The National Invitation Combine (NIC), better known as the NFL Combine, starts this Wednesday (2/23) and runs through the following Tuesday (3/1). 330 NFL prospects eligible to be drafted (276 seniors and 54 underclassmen) will be interviewed, measured, poked, prodded and workout in Indianapolis. North Carolina will be the represented the most, with 12 players receiving invites. The full official list of invitees can be found here. Media are not allowed in the actual workout sessions, so you can see exactly the same coverage they will be writing about on the NFL Network. The complete schedule of the network’s coverage can be found here.
Workouts to Watch
Here are some of the players whose overall workouts, or at least a specific event, will be must-see TV for draftniks.
Dontay Moch, OLB/DE, Nevada – perhaps no event at the Combine, for purely entertainment purposes, is more highly anticipated than Moch’s 40-yard dash. The BLESTO and National report from last spring (for an explanation of those two scouting services, draftdaddy.com has an excellent summary in this article) had the undersized DE (built more like a big RB at just under 6’2” and 230 pounds) with a 4.25 time. The lore already building is that he initially ran a 4.18 and was asked to run again, because no one believed it could be accurate when he posted the “verified” time. However, Nevada is considered a “fast track”, so there is some belief he and their other players are unlikely to live up to some of the high expectations for speed.
Stephen Paea, DT, Oregon – a torn right lateral meniscus at the Senior Bowl should prevent us from seeing his full range of amazing athletic ability, but if he can still bench, that will be another sideshow people are looking forward to. With a personal best of 44 reps of 225 pounds, he is regarded as the best threat to the Combine record of 51.
Noel Devine, RB, West Virginia – after a disappointing season, the outlook isn’t good for the smallest and lightest player in the draft, but he is one of the favorites to turn in the top overall 40-yard dash time.
Patrick Peterson, CB, LSU – one of the top overall athletes in the draft has a father who is a professional speed coach; think he’ll be prepared?
Allen Bailey, DL, Miami – his chiseled body impressed at the Senior Bowl weigh-in, but he continued to fail to standout on the field. He reportedly power cleans 400 pounds, squats 570 pounds and bench presses 405 with a 39-inch vertical and a 4.65 40-yard dash. When UM strength coach Andreu Swasey calls someone the most freakish athlete he’s seen in his decade on a team that has produced more than a few of them, that is quite a statement.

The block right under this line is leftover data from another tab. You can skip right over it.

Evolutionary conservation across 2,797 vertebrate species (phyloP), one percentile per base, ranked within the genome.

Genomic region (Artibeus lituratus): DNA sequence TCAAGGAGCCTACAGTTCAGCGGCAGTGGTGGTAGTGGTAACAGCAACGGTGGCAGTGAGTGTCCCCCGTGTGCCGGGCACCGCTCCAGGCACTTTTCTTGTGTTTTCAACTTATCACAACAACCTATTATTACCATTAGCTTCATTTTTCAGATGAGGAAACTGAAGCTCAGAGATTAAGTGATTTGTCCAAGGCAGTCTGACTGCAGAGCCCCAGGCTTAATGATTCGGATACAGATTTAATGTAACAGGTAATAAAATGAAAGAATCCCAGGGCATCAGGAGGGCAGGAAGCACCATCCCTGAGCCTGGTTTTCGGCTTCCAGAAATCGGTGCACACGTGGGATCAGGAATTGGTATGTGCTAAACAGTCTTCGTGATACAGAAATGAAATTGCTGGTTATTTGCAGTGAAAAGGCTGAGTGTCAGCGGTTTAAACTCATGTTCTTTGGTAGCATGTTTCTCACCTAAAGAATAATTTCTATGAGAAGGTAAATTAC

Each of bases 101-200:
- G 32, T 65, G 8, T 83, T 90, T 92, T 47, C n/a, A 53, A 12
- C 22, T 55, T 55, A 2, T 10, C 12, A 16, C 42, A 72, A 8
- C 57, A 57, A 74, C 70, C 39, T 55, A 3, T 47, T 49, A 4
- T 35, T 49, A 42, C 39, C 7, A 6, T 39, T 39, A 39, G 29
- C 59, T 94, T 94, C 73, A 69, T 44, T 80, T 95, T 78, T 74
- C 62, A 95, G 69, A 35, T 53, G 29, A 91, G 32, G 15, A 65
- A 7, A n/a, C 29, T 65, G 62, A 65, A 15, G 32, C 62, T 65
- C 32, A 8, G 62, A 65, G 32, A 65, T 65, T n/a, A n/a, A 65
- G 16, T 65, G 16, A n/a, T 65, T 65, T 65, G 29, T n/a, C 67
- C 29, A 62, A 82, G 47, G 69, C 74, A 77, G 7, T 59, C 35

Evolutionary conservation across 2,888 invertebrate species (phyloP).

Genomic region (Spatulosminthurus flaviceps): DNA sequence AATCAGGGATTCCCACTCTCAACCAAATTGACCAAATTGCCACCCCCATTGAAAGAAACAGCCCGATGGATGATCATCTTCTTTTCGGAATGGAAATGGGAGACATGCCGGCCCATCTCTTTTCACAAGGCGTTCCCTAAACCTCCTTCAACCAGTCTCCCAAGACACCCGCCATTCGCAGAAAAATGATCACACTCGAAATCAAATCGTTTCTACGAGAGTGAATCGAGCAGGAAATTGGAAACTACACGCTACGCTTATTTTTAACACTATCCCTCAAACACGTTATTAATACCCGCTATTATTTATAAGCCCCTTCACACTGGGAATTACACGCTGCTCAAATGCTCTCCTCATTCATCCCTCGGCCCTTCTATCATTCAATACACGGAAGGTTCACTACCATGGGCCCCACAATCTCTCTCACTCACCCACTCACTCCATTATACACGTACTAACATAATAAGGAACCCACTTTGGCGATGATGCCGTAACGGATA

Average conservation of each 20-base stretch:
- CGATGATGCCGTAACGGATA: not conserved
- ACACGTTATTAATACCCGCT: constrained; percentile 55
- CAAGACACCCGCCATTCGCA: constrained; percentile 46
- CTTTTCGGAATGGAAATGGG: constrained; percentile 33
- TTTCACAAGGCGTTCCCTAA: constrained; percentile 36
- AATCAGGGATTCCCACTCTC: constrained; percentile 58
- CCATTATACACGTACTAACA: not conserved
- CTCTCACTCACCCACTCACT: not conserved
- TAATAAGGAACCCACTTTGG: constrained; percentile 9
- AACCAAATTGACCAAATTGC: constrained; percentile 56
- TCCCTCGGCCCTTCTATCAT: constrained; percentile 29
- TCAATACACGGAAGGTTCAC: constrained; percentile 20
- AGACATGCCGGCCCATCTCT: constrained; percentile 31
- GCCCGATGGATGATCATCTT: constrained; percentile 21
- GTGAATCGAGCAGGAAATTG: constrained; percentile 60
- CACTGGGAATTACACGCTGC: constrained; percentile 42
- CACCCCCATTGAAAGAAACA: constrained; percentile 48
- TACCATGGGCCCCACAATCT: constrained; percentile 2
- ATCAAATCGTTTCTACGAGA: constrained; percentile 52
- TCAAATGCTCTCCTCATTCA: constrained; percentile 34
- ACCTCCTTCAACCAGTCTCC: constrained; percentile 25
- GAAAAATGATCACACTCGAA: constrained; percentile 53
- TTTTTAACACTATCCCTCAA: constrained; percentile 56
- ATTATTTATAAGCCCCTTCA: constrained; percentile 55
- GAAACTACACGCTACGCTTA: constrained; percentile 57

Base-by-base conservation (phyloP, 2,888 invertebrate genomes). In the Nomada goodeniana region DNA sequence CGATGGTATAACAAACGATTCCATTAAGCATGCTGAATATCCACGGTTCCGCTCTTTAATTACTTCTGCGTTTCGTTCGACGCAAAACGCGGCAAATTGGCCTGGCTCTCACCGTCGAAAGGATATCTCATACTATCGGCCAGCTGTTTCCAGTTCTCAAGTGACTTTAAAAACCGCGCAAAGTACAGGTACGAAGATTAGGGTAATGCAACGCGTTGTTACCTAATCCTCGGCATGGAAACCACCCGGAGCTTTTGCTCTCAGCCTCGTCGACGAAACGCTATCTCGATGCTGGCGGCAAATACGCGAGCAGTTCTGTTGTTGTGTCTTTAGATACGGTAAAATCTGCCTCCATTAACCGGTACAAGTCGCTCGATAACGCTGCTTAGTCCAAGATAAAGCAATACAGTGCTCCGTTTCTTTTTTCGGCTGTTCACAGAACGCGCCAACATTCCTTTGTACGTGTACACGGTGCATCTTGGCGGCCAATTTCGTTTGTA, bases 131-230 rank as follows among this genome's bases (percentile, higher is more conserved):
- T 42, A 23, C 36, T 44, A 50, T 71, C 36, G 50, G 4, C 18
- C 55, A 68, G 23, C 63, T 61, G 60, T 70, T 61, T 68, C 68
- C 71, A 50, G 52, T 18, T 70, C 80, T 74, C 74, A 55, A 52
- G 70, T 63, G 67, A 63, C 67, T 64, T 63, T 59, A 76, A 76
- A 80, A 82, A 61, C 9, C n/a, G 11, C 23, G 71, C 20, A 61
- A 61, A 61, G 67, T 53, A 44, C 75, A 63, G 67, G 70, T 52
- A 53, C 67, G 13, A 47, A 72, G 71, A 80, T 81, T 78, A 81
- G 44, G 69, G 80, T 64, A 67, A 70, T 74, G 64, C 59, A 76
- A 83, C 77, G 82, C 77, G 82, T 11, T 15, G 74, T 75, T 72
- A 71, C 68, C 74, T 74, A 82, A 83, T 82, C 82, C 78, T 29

Nate Solder, OT, Colorado – standing over a verified 6’8”, the converted TE is a man-mountain who is expected to be this year’s Bruce Campbell when he workouts. While still a project, he is rated significantly higher than Campbell (who ended up a fourth-round pick) heading in to the Combine.
Virgil Green, TE, Nevada – Tony Pauline of TFY Draft Insiders and Sports Illustrated reports here that Green could come close to turning in the same kind of amazing performance by a TE that Vernon Davis did in 2006.
Tyron Smith, OT, USC – the biggest mistake on most mock drafts I see is no offensive tackle being projected in the first half of the draft. The position is too important. There is a good collection of solid prospects that look like late first through second round picks, and while I agree it is hard to differentiate them now, one or two will inevitably emerge out of the Combine. As an underclassman who hasn’t gotten an opportunity yet for more exposure in the senior all-star games, Smith could be one of the risers. He reportedly is up over 300 pounds (he played at around 285, which was a concern) and supposedly hasn’t lost any athleticism. If true, he’ll gain some separation from the pack coming out of the Combine.
Torrey Smith, WR, Maryland – lost among some of the big names in the draft, the underclassmen is expected to impress with his speed, like former teammate Darrius Heyward-Bey. Unlike DHB, Smith can catch and is looking to sneak in to the late first round for a team looking for a deep threat.
The Quarterbacks – despite the race being wide open to be the first QB selected, it sounds like, as usual, most of the top prospects won’t be throwing (although Jake Locker reportedly will). That’s a bit disappointing, but the good news there is an unusually high number of great all-around athletes in this QB class. Locker, Cam Newton, Blaine Gabbert, Colin Kaepernick, Tyrod Taylor, Christian Ponder, and Josh Portis could all log some explosion, speed, and agility numbers in tests that look more like they belong to running backs than quarterbacks. Portis is a guy I’m especially interested in. A cousin of Clinton Portis, he was Urban Meyer’s first recruit at Florida, then transferred to Maryland, but was ineligible and ended up at DII California (PA). He didn’t show much in the NFLPA All-Star Game, but he has the size and is supposedly is an excellent runner with a live arm.
Small School Guys – there are always a few small school guys who breakthrough with impressive workouts at the Combine and end up mid-round picks. Nobody follows them like Josh Buchanan, so I’ll just direct you to the article on his website about who to watch out for at the Combine.